TRAVELING HAS BECOME AN UNPLEASANT EXPERIENCE. airports stretch for miles, passport country always seems like
a marathon walk and security is unpleasant and unfriendly.. At the airport in Frankfurt, i got a wiff of Germanic obedience.
Using miles I was routed from Seattle to Cameroon via Frankfurt and Istanbul. The Lufthansa flight took off 3 hours late. There were 100 empty seats on the first leg to Frankfurt but few took advantage. I claimed a four seat row but could not sleep on the 10 hour flight. Arriving in Frankfurt I had one hour to get to the Lufthansa flight to Istanbul.
Security and passport control treated us as guilty until proven innocent. Everyone remained obedient even as the lines didn’t move and our plane had been 2 hours late. I was the black sheep. “Take the people in the line who are going to miss their flights” I suggested. They refused. And refused and I got really angry. Are we not the customer, we pay your salaries. No one else said a word. Fear is a powerful tool.
Finally through security with less than 15 minutes, I had to trek 1 mile to the gate. Arriving after they had closed boarding and my checked bags were about to be removed from the plane, I pleaded with them to let me on the flight. Three hours to Istanbul, it was 12:30 midday but I was still on West Coast time. It was 3 am and I hadn’t slept.
My last flight from Istanbul to Douala was a social event; my new friend was a Tunisian engineer traveling outside of North Africa with his friend to work on the oil rigs off the coast of Gabon. At least half of the passengers on the flight were Caucasian men heading to the oil fields. Switching between bad English and better French, he confided that his wife was pregnant with their second child and he was hoping to be well paid for venturing into deepest Africa. He promised to invite me to his home In Tunisia. I’m still waiting.
Wasting another opportunity to sleep on an empty row, I was distracted by the two Cameroonian women sitting behind me. Marie, a nurse, had immigrated to London thirty years ago but returned often to see family. The younger woman Aymen had gotten a PHD in biochemistry from the university in Athens, yes a Cameroonian who spoke Greek. Sleep deprived, muttering in Greek, French and English, I finally slept. Six hours later at 1 am we landed in Douala.
Leaving the plane on the tarmac, we dragged our bags up and down stairs through hot, sweaty dimly lit hallways, reminding me of the worst underground subway stations in New York. The only air-conditioned area is the boarding gate waiting room.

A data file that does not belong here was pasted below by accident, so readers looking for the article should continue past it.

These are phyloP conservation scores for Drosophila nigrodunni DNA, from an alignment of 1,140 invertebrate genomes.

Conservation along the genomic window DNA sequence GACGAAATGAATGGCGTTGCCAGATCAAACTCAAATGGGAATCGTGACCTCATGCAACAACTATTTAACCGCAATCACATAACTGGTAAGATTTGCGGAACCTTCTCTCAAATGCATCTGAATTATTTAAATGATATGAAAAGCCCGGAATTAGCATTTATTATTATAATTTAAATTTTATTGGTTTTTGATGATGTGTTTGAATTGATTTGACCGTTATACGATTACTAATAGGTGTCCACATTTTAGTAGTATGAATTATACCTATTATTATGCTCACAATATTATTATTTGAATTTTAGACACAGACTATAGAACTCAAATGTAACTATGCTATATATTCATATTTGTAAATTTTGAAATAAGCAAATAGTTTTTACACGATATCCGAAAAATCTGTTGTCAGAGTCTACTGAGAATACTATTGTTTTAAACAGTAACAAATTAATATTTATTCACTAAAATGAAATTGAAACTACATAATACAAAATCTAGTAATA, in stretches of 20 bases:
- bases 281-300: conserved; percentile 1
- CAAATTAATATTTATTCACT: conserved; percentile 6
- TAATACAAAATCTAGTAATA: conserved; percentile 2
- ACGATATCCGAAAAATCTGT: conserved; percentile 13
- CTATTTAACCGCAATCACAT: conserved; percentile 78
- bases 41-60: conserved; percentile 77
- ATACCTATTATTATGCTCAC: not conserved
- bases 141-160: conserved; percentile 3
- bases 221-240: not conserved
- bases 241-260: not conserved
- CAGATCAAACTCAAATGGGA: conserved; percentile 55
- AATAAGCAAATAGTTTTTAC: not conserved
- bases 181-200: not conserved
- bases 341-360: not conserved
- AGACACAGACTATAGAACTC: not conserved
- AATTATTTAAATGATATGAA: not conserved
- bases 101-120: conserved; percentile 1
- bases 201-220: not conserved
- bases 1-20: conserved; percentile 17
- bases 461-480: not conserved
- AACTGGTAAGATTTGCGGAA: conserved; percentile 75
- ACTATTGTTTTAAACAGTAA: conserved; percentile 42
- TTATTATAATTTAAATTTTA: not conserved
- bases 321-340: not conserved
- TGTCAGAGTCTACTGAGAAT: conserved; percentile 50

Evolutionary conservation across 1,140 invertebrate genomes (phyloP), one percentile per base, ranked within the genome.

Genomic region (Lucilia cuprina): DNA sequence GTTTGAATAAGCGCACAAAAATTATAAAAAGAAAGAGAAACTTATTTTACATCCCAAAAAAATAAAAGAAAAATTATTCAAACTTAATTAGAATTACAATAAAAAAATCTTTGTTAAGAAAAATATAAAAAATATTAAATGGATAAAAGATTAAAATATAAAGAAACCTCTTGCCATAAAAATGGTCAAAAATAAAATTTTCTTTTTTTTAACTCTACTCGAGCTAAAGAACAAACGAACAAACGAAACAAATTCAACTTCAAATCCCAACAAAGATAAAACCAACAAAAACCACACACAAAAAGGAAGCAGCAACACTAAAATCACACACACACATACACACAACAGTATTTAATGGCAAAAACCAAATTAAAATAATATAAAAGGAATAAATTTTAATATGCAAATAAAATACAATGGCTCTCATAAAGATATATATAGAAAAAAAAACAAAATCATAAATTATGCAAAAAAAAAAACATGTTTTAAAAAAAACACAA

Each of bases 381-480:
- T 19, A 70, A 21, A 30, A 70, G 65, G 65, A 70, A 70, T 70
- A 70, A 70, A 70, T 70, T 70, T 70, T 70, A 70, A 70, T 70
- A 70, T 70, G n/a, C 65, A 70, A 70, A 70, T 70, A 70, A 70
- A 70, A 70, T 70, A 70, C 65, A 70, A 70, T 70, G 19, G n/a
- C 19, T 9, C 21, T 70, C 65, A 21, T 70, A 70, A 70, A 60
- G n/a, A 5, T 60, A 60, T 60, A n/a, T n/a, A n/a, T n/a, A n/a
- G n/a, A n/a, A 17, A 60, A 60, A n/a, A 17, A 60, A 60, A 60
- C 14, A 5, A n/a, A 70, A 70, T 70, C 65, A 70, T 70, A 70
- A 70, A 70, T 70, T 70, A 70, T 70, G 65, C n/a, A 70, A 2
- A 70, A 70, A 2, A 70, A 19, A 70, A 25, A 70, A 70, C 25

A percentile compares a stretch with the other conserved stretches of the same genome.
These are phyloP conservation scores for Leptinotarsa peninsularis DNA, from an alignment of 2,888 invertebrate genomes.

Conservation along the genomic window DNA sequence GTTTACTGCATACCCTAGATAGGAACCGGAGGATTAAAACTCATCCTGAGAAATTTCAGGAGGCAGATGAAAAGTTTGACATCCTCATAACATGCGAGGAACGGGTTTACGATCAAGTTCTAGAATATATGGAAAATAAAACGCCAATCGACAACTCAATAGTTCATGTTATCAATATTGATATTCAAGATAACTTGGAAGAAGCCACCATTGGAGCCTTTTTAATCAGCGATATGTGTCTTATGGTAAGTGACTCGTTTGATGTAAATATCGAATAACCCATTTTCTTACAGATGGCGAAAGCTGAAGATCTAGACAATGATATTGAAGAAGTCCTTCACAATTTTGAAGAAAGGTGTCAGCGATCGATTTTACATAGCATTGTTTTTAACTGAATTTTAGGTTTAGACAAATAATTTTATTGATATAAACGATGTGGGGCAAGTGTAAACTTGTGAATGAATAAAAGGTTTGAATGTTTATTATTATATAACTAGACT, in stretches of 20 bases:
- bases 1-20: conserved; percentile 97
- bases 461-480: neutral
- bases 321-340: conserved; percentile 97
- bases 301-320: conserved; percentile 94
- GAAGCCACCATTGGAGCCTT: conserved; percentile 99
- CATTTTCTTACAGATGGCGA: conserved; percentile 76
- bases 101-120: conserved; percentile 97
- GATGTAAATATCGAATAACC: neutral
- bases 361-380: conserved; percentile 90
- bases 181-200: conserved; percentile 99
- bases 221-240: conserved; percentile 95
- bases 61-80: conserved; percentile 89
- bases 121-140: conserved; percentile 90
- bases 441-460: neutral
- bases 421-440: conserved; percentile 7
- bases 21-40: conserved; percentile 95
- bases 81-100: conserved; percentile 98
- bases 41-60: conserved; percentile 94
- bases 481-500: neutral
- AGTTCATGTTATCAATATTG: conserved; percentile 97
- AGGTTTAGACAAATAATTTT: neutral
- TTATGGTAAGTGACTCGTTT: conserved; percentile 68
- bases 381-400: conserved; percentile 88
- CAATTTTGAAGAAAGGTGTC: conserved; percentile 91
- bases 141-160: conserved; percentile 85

With trepidation at 2 am, I imagined a kidnapping or robbery on the way to my guesthouse. Without any drama, my taxi driver was a sweet old man. But when we got to the Mission where I always stay, my name had been crossed off the guest list. Protesting, livid and determined, I finally got the room of someone who hadn’t arrived yet.
A thirty hour journey ending, heat and humidity, tropical rain, chaos in the streets of Douala, and exhaustion describe the next 3 days. The first day I decided to walk, a challenging activity in Douala, to get a sim card and go to Zepol, a Greek bakery dating back to the 40’s during French colonialism. Dodging big shiny SUV’s, Mercedes and BMWs, motorcycles, push carts, and a lack of sidewalks or traffic lights and sweaty and exhausted, I decided to stay off the street and go by car like most expats and rich locals.
What had changed since I left this gritty, disorganized sprawling city? So many expensive new cars driven aggressively by Cameroonians; a new French boulangerie which sells pastries for the equivalent of $3 each and brown nut bread at $10 kg; expensive restaurants filled with expats and Cameroonians making deals and Apple computers for sale in shiny new offices .
The rumor going around was the rain forest in the east of the country had been sold by the government to the Chinese and the French. Not a small chunk of change that probably ended up in foreign banks.
And of course when I drove through the city, the slums were just as dirty, some still without clean water or electric. The staff at my guesthouse were not smiling, their salaries barely reached $100 a month for 200 hours a month. The day and night watchmen earned even less. The road from Douala to Bamenda, a six hour drive, was filled with potholes and police,under the guise of having official papers for the vehicle, stopping us for bribes. We couldn’t avoid the potholes but we did avoid giving bribes. I shamed the police explaining I was here to help the country.